BZ5220 - Population and Community Ecology
|Student Contribution Band:
||College of Science and Engineering
Available to students admitted to the Graduate Diploma of Research Methods; Masters
of Applied Science; Graduate Diploma of Science, Graduate Certificate of Science,
Graduate Certificate of Development Practice, Graduate Diploma of Development Practice,
Master of Development Practice, Master of Science or Master of Science (Professional)
Animals and plants live in populations. Groups of populations inhabiting the same
area make up biological communities. Processes operating at these levels control the
biodiversity of habitats and regions. This subject presents the conceptual framework
needed to understand these processes and illustrates that framework using examples
drawn from many systems including tropical rainforests, which are among the most complex
and diverse ecological systems in existence. Topics presented include population growth,
species interactions, community patterns and dynamics, food webs and the effects of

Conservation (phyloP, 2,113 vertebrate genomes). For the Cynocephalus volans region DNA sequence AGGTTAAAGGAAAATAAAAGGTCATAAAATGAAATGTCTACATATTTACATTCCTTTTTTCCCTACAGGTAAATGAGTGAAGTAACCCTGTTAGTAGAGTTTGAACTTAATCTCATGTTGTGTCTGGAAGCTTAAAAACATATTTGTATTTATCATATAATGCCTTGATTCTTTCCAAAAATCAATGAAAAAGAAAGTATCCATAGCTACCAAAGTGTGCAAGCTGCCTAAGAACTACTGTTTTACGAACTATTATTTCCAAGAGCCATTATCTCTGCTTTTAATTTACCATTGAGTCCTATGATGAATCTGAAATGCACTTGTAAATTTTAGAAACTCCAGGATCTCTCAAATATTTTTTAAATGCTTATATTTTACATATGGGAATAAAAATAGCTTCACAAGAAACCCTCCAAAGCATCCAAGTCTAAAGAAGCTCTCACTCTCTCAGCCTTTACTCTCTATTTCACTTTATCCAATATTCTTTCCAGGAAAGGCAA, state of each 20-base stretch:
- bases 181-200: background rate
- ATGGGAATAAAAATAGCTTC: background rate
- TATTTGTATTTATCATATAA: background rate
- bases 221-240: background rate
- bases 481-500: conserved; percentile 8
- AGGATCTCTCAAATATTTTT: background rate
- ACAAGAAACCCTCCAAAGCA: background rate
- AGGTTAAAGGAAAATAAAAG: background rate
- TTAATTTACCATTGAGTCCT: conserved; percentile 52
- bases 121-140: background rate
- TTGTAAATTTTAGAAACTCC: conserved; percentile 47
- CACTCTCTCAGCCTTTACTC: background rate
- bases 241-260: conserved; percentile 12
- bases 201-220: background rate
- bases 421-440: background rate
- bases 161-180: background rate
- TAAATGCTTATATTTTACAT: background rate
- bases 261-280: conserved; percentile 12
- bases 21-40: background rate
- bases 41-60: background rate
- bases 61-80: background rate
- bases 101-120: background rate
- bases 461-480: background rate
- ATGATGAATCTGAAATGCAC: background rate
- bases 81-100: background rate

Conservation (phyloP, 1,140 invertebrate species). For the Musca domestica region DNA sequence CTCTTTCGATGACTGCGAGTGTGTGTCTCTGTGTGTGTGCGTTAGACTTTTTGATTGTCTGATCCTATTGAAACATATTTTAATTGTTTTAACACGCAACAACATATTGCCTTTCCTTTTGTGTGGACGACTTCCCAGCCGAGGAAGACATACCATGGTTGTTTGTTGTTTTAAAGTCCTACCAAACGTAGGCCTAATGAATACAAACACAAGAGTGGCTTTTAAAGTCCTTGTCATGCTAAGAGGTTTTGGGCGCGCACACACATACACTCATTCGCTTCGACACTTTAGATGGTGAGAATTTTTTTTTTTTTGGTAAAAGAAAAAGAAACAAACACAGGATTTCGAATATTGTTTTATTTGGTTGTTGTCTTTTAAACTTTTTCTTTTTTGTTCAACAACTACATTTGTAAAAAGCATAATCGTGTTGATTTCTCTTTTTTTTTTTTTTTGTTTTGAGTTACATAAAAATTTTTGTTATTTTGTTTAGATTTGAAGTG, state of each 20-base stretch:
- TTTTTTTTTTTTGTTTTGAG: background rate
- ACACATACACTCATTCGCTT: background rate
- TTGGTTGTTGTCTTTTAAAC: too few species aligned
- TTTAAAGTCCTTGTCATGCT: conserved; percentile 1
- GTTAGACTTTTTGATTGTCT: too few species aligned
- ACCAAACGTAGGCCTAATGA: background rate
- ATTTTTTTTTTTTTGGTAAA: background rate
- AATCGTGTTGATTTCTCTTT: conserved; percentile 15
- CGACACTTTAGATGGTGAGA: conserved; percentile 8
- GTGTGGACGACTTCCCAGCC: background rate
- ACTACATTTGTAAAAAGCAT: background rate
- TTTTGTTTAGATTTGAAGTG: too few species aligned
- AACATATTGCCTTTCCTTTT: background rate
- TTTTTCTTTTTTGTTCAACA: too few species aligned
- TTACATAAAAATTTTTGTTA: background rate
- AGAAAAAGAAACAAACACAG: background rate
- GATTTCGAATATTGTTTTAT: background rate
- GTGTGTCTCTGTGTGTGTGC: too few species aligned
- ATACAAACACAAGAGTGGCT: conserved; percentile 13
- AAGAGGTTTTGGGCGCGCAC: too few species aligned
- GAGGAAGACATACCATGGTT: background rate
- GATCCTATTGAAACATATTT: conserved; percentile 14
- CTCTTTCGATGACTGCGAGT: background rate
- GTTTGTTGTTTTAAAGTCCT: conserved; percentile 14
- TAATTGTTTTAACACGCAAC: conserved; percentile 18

disturbance and scaling on diversity. In addition to an increased understanding of
concepts, students gain hands-on experience in tropical research. Students will be
required to attend BZ3220 lectures and practicals.
There are additional charges for this subject; please contact the School for details.
- gain an ability to critically evaluate original research;
- understand how communities can be defined and measured and how processes act at the
- understand modern concepts of population processes and species interactions and their
relation to the structure and function of animal communities;
- understand the composition and structure of rainforest communities and how they are
affected by basic processes.
- end of semester exam (%)
- tutorial attendance and participation (%)
- essays (%)
- field note book (%).
|Students enrolling in this subject should have an undergraduate degree in a relevant
discipline or have acquired equivalent knowledge through other study. They should
have an excellent understanding of basic ecological principles (BS5460 or equivalent)
and quantitative methods in biology (SC5202 or equivalent).
|BZ3220 BZ3230 BZ5230
Study Period 2
|Census Date 27-Aug-2020
||Professor Stephen Williams
||Professor Stephen Williams, Dr Conrad Hoskin, Dr Ben Hirsch.
The student workload for this
credit point subject is approximately
- 26 hours lectures
- 9 hours tutorials
- 24 hours fieldwork
- assessment and self-directed study
Minor variations might occur due to the continuous Subject quality improvement process,
and in case
of minor variation(s) in assessment details, the Subject Outline represents the latest